Apr 19 16:08:19 winsvr postfix/submission/smtpd[12252]: disconnect from unknown[45.87.212.182] ehlo=2 starttls=1 auth=0/2 quit=1 commands=4/6
    
  • Don’t worry. I found the problem. In the screenshot of thunderbird, you used user1. But, actually, I guess it should be user1@linuxbabe.com.

    So, I authenticated as hme@domain.com, all is fine now.

    Thank you for such a great guide.

  • Hello. Can I change the ‘postfixadmin’ name so instead of that it becomes, for example, webmail [dot] example [dot] com?

  • Dear Xiao,
    Thank you for such a wonderful guide, I have a question can we install both Roundcube as a web client and postfix admin as admin panel in the same server.

    and how can we use them to connect remotely to mail server

  • Thanks for putting this together, it works perfectly 🙂

  • Cyberian
    3 months ago

    Hi LinuxBabe, Even after completing all steps – especially step 10 – the “catch-all” feature is not working. What I would like to achieve is the following:

    All incoming emails such as – careers@domain.tld, hr@domain.tld, international@domain.tld, support@domain.tld etc which are not already defined as alias – should be delivered to postmaster@domain.tld (which should be the catch-all address) or another address designated as catch-all address.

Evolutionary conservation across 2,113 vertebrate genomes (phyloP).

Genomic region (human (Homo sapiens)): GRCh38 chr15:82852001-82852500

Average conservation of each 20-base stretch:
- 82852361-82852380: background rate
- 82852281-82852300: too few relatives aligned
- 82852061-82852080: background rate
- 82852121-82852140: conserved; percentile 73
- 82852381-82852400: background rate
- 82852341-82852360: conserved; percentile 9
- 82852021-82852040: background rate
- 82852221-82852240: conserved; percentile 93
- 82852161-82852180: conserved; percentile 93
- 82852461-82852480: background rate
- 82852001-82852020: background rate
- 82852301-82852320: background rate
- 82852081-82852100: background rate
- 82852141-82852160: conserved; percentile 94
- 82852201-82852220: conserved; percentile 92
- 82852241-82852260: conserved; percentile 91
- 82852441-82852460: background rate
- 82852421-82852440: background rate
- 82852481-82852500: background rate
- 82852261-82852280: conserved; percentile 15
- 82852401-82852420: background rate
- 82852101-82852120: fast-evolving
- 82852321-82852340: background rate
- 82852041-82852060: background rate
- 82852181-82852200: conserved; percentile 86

Currently I get the error “550: 5.1.1 : Recipient address rejected: User unknown in virtual mailbox table”

  • I found that my SELinux was disabled. I enabled it to permissive mode, and now I can see the warnings via Cockpit.
    Lots of “SELinux is preventing php-fpm from read access on the file xxxxxxx”

    Can anyone point me to an SELinux guide suitable for my situation?
    – CentOS 8 on a cloud VPS
    – production WordPress website running

    Is there a recipe of SELinux commands to permit all usual Apache+Wordpress+MariaDB stuff to work?

  • Log into MySQL/MariaDB shell as root with the following command. You will need to enter the MySQL/MariaDB root password.